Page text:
I'll tell ye aboot the Collingham ghost,
An' a rare awd ghost was he;
For he could laugh, an' he could talk,
An' run, an' jump, an' flee.
He went aboot hither an' thither,
An' freeten'd some out o' their wits,
He freeten'd the parson as weel as the clerk,
An' lots beside them into fits.
The poor awd man wha teak the toll
At Collingham bar for monny a year,
He dursn't coom out to oppen his yat(2)
For fear the ghost sud be near.
He teak to his bed an' there he laid,
For monny a neet an' day;
His yat was awlus wide oppen thrown,
An' nean iver stopp'd to pay.
Awd Jerry wha kept the public hoose,
An' sell'd good yal to all,
Curs'd the ghost wi' hearty good will,
For neabody stopp'd to call.
It made sike a noise all roond aboot,
That folks com far to see;
Some said it was a dreadful thing,
An' sum said 't was a lee.
Gamkeepers com wi' dogs an' guns,
Thinkin' 't was some comical beast;
An' they wad eyther kill him or catch him,
Or drive him awa at least.
Sea into Lady wood right they went
Ya beautiful meenleet neet;
A lot o' great men an' a lot o' rough dogs,
Enew(3) a poor ghost to eat.
They waited lang, the ghost didn't come,
They began to laugh an' rail,
"If he coom oat of his den," says yan,
"We'll clap a bit o' saut of his tail."
"Nay, he knows better than turn oot,
When we are here to watch him,
He'd git a bullet through his lug,
Or Mungo there wad catch him."
When close to their heads wi' a terrible clatter
The ghost went whirrin' up,
An' owerr the woods he laughed an' shouted,
"Bobo, bobo! who whoop, who whoop!"
The gamkeepers all tummled doon,
Their hair thrast off their hat,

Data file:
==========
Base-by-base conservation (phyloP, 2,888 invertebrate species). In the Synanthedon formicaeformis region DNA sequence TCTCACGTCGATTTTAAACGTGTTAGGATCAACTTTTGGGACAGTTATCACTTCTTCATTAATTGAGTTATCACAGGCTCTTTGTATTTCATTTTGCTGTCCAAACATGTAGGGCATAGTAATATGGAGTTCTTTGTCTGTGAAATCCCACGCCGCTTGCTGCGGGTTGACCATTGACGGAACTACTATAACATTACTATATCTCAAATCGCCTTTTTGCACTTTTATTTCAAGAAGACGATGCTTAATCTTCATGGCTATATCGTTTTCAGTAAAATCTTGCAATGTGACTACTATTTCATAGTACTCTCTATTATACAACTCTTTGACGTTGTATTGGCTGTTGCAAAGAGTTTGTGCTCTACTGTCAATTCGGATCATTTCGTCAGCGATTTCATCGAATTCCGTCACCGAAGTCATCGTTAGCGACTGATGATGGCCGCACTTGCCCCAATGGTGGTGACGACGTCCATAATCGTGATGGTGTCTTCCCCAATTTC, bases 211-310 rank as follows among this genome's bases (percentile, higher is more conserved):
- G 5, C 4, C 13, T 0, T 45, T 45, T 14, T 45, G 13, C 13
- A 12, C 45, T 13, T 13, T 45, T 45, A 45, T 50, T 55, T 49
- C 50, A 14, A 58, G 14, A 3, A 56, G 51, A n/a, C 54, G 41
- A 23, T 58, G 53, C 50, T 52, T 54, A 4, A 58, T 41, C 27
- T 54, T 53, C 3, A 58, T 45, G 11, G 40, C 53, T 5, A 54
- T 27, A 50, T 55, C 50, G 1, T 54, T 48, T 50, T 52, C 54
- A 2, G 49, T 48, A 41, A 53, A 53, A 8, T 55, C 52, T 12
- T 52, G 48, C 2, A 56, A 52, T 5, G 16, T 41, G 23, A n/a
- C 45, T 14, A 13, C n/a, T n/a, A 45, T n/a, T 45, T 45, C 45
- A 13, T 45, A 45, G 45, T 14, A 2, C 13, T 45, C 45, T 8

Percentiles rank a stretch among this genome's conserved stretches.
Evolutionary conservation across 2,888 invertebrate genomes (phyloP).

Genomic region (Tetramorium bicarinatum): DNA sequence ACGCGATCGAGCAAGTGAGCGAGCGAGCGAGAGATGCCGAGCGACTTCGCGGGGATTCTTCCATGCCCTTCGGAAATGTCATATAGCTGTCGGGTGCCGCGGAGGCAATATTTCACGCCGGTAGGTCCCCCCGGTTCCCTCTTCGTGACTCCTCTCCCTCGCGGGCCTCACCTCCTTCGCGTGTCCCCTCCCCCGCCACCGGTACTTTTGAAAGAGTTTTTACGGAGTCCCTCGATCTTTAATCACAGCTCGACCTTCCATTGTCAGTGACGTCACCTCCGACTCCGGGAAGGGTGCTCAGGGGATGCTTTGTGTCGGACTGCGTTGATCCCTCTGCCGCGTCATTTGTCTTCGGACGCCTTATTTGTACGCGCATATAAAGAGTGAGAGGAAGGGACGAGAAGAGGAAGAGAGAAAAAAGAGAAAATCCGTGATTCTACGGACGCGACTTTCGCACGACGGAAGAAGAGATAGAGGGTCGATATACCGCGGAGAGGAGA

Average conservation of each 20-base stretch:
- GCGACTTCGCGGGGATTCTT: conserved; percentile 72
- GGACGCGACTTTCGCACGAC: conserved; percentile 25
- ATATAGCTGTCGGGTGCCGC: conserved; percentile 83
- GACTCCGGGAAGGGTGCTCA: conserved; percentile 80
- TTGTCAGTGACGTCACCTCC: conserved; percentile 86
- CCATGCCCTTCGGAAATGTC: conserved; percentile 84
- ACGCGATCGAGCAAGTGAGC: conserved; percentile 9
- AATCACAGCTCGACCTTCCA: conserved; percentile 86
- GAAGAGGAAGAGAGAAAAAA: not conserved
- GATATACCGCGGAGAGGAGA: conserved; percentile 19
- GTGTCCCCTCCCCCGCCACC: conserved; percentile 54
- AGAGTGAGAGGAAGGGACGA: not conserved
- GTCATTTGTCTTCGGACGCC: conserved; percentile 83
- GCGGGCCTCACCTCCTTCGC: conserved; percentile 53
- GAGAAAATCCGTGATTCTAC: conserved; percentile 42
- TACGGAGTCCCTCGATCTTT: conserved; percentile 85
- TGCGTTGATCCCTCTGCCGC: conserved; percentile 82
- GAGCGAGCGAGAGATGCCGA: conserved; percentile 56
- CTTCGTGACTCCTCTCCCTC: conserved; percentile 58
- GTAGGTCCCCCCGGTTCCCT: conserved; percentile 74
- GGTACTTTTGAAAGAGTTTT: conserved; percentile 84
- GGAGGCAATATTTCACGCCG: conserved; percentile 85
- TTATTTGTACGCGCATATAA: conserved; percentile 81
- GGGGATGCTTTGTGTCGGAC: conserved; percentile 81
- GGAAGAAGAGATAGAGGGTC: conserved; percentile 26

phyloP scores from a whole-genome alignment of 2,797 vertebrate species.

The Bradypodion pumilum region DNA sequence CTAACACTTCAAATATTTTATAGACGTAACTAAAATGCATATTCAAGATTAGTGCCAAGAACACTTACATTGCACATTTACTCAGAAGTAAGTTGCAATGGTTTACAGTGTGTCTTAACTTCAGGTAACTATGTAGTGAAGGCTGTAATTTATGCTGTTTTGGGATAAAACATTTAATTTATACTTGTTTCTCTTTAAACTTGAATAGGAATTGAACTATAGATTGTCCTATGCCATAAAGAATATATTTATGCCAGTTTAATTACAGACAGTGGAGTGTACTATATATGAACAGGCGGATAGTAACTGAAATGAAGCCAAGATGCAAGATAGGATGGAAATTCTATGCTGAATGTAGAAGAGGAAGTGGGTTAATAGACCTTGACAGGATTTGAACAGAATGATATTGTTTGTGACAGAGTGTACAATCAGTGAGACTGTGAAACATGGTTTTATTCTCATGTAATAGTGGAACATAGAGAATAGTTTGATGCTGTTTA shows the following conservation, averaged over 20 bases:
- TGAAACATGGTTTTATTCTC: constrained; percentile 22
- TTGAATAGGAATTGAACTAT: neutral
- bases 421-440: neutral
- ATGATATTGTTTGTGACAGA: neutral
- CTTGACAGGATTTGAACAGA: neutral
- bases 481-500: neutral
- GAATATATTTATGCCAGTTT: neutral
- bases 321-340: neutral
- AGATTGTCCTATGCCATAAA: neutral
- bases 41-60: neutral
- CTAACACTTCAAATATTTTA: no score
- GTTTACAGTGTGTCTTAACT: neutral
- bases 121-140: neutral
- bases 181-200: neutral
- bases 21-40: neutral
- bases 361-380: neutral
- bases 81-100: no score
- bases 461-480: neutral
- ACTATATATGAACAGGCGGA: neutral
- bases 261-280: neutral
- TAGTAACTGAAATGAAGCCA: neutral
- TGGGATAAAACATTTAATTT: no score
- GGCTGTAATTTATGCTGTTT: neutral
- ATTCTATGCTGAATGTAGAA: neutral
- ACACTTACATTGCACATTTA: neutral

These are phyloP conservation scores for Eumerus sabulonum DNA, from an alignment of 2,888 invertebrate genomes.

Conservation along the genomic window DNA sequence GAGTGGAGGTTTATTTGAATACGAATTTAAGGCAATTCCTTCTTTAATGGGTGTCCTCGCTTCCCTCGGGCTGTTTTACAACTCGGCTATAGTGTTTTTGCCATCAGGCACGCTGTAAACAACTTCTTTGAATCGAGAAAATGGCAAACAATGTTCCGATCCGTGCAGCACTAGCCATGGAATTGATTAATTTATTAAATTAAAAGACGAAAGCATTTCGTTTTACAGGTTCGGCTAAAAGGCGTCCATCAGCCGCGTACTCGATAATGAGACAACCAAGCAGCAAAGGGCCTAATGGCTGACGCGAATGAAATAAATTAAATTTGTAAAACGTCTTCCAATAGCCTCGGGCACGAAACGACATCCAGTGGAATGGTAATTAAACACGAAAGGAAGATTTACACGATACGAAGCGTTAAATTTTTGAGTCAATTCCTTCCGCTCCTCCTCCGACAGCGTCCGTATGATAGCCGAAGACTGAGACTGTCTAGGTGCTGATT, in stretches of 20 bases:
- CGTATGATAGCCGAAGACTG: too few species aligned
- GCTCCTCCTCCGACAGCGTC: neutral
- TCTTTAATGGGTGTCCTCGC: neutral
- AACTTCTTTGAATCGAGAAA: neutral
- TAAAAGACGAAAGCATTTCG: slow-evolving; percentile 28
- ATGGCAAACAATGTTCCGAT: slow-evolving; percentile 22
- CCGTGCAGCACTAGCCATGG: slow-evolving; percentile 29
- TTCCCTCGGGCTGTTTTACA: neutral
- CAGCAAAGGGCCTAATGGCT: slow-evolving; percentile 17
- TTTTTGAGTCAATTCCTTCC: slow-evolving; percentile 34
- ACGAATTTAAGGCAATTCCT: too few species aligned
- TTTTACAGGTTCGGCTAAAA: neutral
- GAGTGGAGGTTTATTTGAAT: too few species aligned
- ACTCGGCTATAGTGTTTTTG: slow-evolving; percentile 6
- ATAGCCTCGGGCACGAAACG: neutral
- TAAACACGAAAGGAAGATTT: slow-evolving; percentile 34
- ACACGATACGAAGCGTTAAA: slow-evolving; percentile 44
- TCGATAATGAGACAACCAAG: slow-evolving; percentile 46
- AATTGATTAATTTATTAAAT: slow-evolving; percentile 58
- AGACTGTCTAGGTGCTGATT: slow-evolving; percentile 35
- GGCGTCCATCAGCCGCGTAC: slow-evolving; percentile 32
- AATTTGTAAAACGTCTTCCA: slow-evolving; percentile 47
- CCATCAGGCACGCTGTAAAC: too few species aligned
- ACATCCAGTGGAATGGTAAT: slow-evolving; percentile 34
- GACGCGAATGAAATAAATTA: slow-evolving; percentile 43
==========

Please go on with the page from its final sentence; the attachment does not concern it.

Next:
They gaped an' grean'd(4) an' roll'd aboot,
An' their hearts went pit-a-pat.
Their feaces were white as onny clout,
An' they said niver a word,
T'hey couldn't tell what the ghost was like,
Whether 'twas a beast or a bird.
They stay'd nea langer i' t' wood that neet,
Poor men were niver dafter,
They ran awa hame as fast as they could,
An' their dogs ran yelping after.
The parson then, a larned man,
Said he wad conjure the ghost;
He was sure it was nea wandrin' beast,
But a spirit that was lost.
All languages this parson knew
That onny man can chat in,
The Ebrew, Greek, an' Irish too,
As weel as Dutch an' Latin.
O! he could talk an' read an' preach,
Few men knew mair or better,
An' nearly all the bukes he read
Were printed in black letter.
He read a neet, he read a day,
fo mak him fit for his wark,
An' when he thowt he was quite up,
He sent for the awd clerk.
The clerk was quickly by his side,
He took but little fettlin',
An' awa they went wi' right good will
To gie the ghost a settlin'.
Aye off they set wi' all their might,
Nor stopp'd at thin or thick,
The parson wi' his sark(5) an' buke,
The clerk wi' a thick stick.
At last by t' side o' t' bank they stopp'd,
Where Wharfe runs murmurin' clear,
A beautiful river breet an' fine,
As onny in wide Yorkshire.
The parson then began to read,
An' read full loud an' lang,
The rabbits they ran in an' oot,
An' wonder'd what was wrang.
The ghost was listnin' in a hole,
An' oat he bang'd at last,
The fluttrin' o' his mighty wings,
Was like a whirlwind blast.
He laughed 'an shooted as he flew,
Until the wild woods rang;
His who-who-whoop was niver heard
Sea load an' clear an' strang.
The parson he fell backwards ower
Into a bush o' whins,
An' lost his buke, an' rave(6) his sark,(7)
An' prick'd his hands an' shins.
The clerk he tried to run awa,
But tumml'd ower his stick,
An' there he made a nasty smell
While he did yell an' fick.(8)
An' lots o' pranks this ghost he play'd
That here I darn't tell,
For if I did, folks wad declare
I was as ill as hissel.
For eighteen months an' mair he stay'd,
An' just did as he thowt ;
For lord nor duke, parson nor clerk,
He fear'd, nor cared nowt.
Efter that time he went awa,
Just when it pleas'd hissel;
But what he was, or whar he com fra,
Nea mortal man can tell.
1. Pour. 2. Gate. 3. Enough. 4. Groaned.
5. Surplice. 6. Tore. 7. Surplice. 8. Kick.